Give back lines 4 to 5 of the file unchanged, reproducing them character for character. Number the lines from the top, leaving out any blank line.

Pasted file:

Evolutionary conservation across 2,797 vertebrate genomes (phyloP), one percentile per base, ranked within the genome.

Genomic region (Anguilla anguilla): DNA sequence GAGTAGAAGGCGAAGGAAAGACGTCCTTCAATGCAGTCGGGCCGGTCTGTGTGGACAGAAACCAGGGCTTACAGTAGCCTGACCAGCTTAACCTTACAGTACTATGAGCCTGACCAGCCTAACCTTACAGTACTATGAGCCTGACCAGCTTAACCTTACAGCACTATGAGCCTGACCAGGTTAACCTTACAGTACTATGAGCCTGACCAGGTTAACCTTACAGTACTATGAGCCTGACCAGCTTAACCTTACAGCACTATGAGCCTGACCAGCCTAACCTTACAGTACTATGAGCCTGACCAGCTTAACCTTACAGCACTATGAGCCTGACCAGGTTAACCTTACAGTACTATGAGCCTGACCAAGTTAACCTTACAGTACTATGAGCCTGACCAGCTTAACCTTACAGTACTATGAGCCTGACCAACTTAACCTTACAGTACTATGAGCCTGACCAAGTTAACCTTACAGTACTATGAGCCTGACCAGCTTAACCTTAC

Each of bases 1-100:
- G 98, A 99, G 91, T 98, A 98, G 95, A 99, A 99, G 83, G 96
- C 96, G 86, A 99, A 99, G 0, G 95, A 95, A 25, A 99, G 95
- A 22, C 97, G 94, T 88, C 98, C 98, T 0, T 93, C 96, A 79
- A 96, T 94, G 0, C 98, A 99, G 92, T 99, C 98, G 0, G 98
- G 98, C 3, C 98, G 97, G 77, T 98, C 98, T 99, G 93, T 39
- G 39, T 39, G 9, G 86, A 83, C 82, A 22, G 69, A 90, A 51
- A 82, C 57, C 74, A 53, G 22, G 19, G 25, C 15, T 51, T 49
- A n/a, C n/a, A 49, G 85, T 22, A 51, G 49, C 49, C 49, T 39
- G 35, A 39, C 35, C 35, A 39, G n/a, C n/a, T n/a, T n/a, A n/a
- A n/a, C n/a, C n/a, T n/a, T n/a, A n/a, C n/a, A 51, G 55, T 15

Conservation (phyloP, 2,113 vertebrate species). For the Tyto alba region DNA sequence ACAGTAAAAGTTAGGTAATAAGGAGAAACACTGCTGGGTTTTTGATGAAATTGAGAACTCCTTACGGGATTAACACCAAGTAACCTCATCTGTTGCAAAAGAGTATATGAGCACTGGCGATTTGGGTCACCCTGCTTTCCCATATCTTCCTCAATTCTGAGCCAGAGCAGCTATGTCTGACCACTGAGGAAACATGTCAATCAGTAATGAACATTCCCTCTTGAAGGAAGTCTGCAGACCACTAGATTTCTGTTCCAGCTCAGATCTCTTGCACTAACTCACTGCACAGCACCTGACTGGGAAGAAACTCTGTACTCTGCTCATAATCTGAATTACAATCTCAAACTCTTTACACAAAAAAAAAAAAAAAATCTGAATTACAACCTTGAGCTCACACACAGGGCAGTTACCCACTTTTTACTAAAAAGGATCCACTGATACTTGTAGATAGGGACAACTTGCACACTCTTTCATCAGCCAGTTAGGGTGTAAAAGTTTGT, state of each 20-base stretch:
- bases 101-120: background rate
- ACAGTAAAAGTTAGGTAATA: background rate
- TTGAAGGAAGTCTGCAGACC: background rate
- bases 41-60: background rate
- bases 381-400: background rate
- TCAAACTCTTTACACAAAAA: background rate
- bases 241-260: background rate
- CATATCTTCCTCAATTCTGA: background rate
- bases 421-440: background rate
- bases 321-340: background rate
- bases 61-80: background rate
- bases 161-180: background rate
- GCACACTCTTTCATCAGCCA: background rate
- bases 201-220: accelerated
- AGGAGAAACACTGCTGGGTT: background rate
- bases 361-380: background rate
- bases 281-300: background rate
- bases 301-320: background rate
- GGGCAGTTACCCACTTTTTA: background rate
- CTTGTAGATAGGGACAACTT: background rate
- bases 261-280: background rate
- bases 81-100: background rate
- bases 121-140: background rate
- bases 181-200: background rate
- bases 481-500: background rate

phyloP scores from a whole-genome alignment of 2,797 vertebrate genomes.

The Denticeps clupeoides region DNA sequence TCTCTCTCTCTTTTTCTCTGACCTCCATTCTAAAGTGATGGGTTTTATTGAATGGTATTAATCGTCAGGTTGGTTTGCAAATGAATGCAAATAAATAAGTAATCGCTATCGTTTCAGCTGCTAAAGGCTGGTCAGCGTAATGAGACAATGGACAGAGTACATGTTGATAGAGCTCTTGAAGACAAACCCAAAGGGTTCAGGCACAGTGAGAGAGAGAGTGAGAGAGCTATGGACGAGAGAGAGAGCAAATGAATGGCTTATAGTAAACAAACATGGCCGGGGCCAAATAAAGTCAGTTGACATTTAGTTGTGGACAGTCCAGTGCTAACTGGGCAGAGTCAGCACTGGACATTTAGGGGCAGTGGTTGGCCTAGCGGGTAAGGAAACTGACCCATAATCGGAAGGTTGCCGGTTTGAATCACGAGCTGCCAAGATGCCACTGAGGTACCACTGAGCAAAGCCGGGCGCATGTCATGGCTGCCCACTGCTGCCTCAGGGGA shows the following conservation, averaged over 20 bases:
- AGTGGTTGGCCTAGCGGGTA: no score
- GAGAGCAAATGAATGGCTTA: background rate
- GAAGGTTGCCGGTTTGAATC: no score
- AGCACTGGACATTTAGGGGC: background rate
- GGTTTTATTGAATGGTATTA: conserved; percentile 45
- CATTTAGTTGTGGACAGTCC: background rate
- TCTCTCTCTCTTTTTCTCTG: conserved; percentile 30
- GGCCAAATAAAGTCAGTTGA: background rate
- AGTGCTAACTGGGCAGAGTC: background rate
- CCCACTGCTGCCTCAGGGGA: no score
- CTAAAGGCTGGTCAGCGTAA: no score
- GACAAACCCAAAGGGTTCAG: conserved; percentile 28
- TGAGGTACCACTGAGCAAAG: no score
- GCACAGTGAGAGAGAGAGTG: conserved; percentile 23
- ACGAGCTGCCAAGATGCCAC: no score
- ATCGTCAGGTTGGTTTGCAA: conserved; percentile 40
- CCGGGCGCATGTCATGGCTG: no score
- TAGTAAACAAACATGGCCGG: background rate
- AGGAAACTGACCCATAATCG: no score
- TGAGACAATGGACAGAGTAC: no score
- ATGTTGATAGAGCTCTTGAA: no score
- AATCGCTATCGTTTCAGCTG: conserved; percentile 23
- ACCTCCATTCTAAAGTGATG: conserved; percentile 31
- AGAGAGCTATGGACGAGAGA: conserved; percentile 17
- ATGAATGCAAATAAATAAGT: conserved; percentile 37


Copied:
- G 98, A 99, G 91, T 98, A 98, G 95, A 99, A 99, G 83, G 96
- C 96, G 86, A 99, A 99, G 0, G 95, A 95, A 25, A 99, G 95